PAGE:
Our host Greg Adams in Milwaukee, he hosts Show Me Milwaukee, he’s a local deejay. He’s so fantastic as a host. The concept of that show is that every week Greg meets up with a different Milwaukeean who shows Greg their favorite part of the city. So, not only do you have Greg as a notable local, you have other notable figures in Milwaukee who are giving him insight into a different aspect of the city. So, we’re really looking for – when we’re casting for our hosts, we are looking for people who have a local connection, a local passion in their community that can then be showcased in these series.

In Sacramento, we have a duo, Maddy and Dixie Take Sactown, they are local influencers and blog about the restaurant scene and things to do in Sacramento. So, they were perfect hosts for Maddy and Dixie Take Sactown.

And in Absolutely Albuquerque, our host, Amanda Machon, she is a singer in a local rock band, and she just brings this incredible energy to that series.

Speaking of our national hosts, who do have a bit more recognizability. Rob Mariano of Survivor fame, and who’s doing so much more than Survivor, but longtime Survivor contestant and winner, he went by the moniker Boston Rob because he just had so much love — he has so much love — for his hometown. So, he hosts…

And an accent that is thick as …

Yeah, it couldn’t be more Boston, and so he jumped at the opportunity to work on Boston Rob Does Beantown and showcase all of these amazing places in Boston and New England.

And Kinga Phillips, she hosts our national series Finding Adventure. Kinga has been a host on Discovery Shark Week, has hosted segments and series on Travel Channel. I kind of liken her to Indiana Jones meets Oprah in that the premise of this series Finding Adventure is about taking kind of a local homebody, somebody who doesn’t get out much, for a whole host of reasons, and exposing them to these great experiences that can be found right in their own backyards.

So, you don’t have to travel far to find adventure, but we’re also documenting the transformation that these folks get when they’re experiencing these great adventures with Kinga. One of our featured characters was a young man named Maverick, a 17-year-old young man who spends five to eight hours a day on his computer. His mom really wanted to get him out of the house, and so he goes on these incredible adventures with Kinga, and you see the change in him, and you see the change in his mom. I think what we’re trying to say with Finding Adventure is you don’t have to travel to these far-flung places to not only discover what is right outside your own backyard, but also to experience some personal transformation. So, I’m really proud of that series. And again, you don’t have to live in these localities to watch them. You can watch Very Local anywhere in the U.S. and see these incredible stories, and you don’t have to be a local to feel that connection.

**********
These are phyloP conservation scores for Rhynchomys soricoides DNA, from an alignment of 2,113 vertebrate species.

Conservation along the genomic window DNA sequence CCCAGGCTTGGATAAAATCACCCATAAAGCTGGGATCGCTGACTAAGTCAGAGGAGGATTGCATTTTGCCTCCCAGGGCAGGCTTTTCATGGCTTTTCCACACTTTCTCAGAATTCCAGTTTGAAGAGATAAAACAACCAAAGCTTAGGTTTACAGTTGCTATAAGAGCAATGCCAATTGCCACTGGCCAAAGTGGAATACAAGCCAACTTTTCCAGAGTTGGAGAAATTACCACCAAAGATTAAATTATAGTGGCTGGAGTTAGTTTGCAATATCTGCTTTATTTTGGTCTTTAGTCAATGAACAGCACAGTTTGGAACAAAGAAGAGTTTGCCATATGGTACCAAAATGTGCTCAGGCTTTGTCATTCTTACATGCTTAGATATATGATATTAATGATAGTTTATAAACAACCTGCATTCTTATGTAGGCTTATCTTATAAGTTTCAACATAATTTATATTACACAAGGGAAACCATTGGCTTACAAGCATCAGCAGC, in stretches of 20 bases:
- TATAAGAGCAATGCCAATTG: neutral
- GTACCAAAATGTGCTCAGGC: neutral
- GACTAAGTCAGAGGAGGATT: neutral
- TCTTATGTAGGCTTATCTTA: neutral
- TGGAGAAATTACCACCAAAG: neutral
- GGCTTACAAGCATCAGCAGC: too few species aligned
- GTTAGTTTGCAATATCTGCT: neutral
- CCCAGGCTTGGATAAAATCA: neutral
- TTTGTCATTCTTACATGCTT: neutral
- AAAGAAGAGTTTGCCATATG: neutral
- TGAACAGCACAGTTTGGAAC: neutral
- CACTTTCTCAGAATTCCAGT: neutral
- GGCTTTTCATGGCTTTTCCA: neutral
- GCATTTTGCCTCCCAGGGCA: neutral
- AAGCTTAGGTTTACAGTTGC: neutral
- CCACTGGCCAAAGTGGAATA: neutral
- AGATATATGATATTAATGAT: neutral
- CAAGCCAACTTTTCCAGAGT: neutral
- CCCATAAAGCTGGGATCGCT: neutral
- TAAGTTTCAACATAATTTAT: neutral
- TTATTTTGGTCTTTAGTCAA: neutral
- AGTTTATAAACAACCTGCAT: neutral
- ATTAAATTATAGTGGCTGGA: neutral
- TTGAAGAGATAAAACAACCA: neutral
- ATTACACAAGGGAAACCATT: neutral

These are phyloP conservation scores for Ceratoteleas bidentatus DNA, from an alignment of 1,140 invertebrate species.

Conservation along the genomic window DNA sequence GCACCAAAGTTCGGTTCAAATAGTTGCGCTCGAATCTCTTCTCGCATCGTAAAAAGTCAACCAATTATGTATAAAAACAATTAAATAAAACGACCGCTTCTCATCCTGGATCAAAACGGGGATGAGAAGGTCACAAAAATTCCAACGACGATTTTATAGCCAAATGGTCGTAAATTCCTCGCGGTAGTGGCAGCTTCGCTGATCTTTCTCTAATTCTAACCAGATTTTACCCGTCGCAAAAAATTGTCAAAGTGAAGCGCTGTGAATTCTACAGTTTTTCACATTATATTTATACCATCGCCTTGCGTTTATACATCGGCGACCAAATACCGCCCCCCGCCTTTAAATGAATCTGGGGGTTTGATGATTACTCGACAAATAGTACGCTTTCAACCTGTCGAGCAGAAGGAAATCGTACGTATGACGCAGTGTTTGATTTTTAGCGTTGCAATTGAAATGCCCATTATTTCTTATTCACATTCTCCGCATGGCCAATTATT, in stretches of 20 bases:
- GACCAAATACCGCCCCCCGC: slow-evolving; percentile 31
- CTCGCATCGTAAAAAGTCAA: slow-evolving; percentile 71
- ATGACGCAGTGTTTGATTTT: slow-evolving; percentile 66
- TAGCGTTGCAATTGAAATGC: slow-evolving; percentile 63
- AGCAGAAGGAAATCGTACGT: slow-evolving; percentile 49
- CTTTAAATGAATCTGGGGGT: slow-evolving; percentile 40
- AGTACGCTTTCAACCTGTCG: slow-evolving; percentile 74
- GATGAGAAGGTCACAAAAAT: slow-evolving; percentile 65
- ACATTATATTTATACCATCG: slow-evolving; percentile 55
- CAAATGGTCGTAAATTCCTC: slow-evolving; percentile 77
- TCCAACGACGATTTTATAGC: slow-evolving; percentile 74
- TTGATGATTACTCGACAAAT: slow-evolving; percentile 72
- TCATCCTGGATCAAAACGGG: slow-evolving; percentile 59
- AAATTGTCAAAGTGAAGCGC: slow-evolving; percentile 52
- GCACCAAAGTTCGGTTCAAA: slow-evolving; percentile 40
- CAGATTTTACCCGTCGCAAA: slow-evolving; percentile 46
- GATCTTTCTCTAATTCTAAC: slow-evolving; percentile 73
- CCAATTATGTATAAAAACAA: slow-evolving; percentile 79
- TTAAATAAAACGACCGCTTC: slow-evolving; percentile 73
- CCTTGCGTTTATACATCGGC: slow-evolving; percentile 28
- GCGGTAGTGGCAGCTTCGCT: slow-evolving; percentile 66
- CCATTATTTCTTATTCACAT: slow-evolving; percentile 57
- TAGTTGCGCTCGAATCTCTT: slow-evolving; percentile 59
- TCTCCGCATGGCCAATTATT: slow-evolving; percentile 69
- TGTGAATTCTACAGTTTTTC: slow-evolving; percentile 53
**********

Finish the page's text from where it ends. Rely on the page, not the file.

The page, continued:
It strikes me as interesting that, a number of the hosts of the destination shows are coming from the world of podcasting, and one of them is, is in a band, and you said social influencers. I wonder if they make for a different kettle of fish, host-wise, than someone who is perhaps more TV-centric in their pedigree of hosting experience?

I think they do, Michael. I’d love to hear from you if you think so, because I know that you’ve watched, a few of these shows and trailers. I think that there is a level of authenticity that they do bring to the table, a little bit less formal and very much like a passion that they have for their community and showcasing all of the great things that can be found in their cities.

I know that there is a relationship with the Hearst stations across the country for some of this content. How do you lean on them? How do you interrelate with them in putting some of this or maybe even all or most of it in motion?

Sure. We interrelate in so many ways. So, with the with the TV stations, obviously they have great brand equity, and they are mentioning Very Local all the time on their newscasts because it’s another way that viewers can get the newscast. But in addition to the newscast, what’s cool about Very Local is that — let’s take the election, for example. We have on every one of our home pages a section for local election coverage. So, we can take that reporting that has been that great reporting, that has been done and showcased within a newscast. We can pull that out and present election, local election and national election segments and reporting in an area on the app, which we think is offering our audience a great service and something different that they can get in addition to the newscast. So, if I’m a local voter, in Greenville and I want to catch up on WYFF’s news coverage of the election, I can go to Very Local and find it in one place. So, that is one way that we interface with the news stations and try to highlight the great reporting on Very Local.

Another thing is live events. So, this is a really cool feature on the platform. In a few weeks, WDSU in New Orleans will be reporting on and showcasing Mardi Gras. We will be streaming that live on Very Local and simulcasting that from 5 a.m. to 5 p.m., but not only on the WDSU home page of Very Local. You can tune in to any one of our locations, including our general “best of” location. If you’re not in any of our locations, and you will be alerted that you can watch the Mardi Gras parade and coverage, and if you click into that, you, too, can experience the parade live. And so that’s how we can kind of tap into news events that our stations are covering and make it available to a national audience.

Will that be the first time that you’re going live to something like that?